Four passengers escape their bubonic plague-infested ship and land on the coast of a wild jungle. In order to reach safety they have to trek through the jungle, facing wild animals and attacks by primitive tribesmen.
Cecil B. DeMille
The first part tells the story of Moses leading the Jews from Egypt to the Promised Land, his receipt of the tablets and the worship of the golden calf. The second part shows the efficacy ... See full summary »
Cecil B. DeMille
Charles de Rochefort,
After burning Rome, Emperor Nero decides to blame the Christians, and issues the edict that they are all to be caught and sent to the arena. Two old Christians are caught, and about to be hauled off, when Marcus, the highest military official in Rome, comes upon them. When he sees their stepdaughter Mercia, he instantly falls in love with her and frees them. Marcus pursues Mercia, which gets him into trouble with Emperor (for being easy on Christians) and with the Empress, who loves him and is jealous. Written by
John Oswalt <email@example.com>
Originally released as a 124-minute feature. After the Hays Code was instituted, some of the more "sinful" scenes were cut for the film's re-release in 1944. At this time a newly filmed prologue and epilogue were added, so that the film's running time remained more or less the same as the original release. See more »
As the Christians are holding their clandestine meeting at the Grove, right before the little girl asks her mother "Why don't they sing loud?", the shadow of the boom mic can be seen hovering over the people in the background. See more »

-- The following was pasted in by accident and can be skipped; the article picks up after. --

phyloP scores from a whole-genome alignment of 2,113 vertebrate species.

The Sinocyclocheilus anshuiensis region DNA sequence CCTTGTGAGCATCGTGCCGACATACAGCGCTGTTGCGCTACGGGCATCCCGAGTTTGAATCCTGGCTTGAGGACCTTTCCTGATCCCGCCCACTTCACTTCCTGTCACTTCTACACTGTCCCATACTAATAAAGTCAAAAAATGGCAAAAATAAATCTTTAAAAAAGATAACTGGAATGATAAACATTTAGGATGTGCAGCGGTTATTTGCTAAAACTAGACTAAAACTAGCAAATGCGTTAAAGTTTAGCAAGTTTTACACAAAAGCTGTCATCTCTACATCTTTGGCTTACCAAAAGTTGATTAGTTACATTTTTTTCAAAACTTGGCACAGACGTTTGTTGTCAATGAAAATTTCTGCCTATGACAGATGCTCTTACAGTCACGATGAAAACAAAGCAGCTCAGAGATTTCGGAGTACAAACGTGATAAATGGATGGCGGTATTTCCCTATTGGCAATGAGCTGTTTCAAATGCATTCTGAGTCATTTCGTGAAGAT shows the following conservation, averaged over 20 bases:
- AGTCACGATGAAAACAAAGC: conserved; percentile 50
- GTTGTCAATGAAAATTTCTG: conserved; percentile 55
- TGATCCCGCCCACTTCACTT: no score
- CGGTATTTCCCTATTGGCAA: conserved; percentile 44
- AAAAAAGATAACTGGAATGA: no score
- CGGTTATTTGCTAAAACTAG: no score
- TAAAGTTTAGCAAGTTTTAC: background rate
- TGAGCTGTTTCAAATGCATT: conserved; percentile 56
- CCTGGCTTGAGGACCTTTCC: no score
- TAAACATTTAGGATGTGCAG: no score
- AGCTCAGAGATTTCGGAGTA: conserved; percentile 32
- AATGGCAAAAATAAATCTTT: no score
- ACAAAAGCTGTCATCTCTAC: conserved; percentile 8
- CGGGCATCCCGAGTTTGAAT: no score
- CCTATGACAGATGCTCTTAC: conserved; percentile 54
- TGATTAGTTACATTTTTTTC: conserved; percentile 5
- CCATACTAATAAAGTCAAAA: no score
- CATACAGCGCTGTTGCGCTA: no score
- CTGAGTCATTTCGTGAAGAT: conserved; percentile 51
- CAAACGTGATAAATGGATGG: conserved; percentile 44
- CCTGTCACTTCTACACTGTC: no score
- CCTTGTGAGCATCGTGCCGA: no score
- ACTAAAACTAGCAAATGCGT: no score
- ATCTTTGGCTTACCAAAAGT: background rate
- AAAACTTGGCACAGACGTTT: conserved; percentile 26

[the Empress, soaking naked in a tub of ass's milk and calling to her handmaiden]
Dacia, you're a butterfly with the sting of a wasp. Take off your clothes. Get in here and tell me all about it.
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Christian Hymn No.1
Music and Lyrics by Rudolph G. Kopp
Sung a cappella by Christians at the meeting
Reprised by them after their capture and at the arena
Sung a cappella by Elissa Landi and Tommy Conlon
Played and sung offscreen at the end See more »
My favorite DeMille film. Charles Laughton and Claudette Colbert are delicious as the debauched emperor and empress of Rome. Prominent supporting players Arthur Hohl and Harry Beresford appeared in two horror classics (ISLAND OF LOST SOULS and DOCTOR X, respectively) the very same year. John Carradine can be seen as a condemned Christian on his way to the arena (you can also hear his voice as a spectator and as a gladiator). Very sharp viewers can also spot Dave O'Brien (a condemned Christian) and Kent Taylor (a disinterested spectator). Three famous scenes still impress today: Poppaea's milk bath; Ancaria's attempted lesbian seduction of Mercia; the outrageous arena sequence featuring beheadings, burnings, impalements, hungry crocodiles, untamed apes, bears, tigers and, of course, lions. Only C.B. could have gotten away with this in 1932! The closing cast list includes the characters Viturius, Servillius and Philodemus, but I'm not sure who they are. Viturius may have been Marcus' soldier-aide, although he doesn't look as burly as Richard Alexander. The other two must be Strabo's ugly, brutish companion and the old Christian man protective of the little orphan girl.
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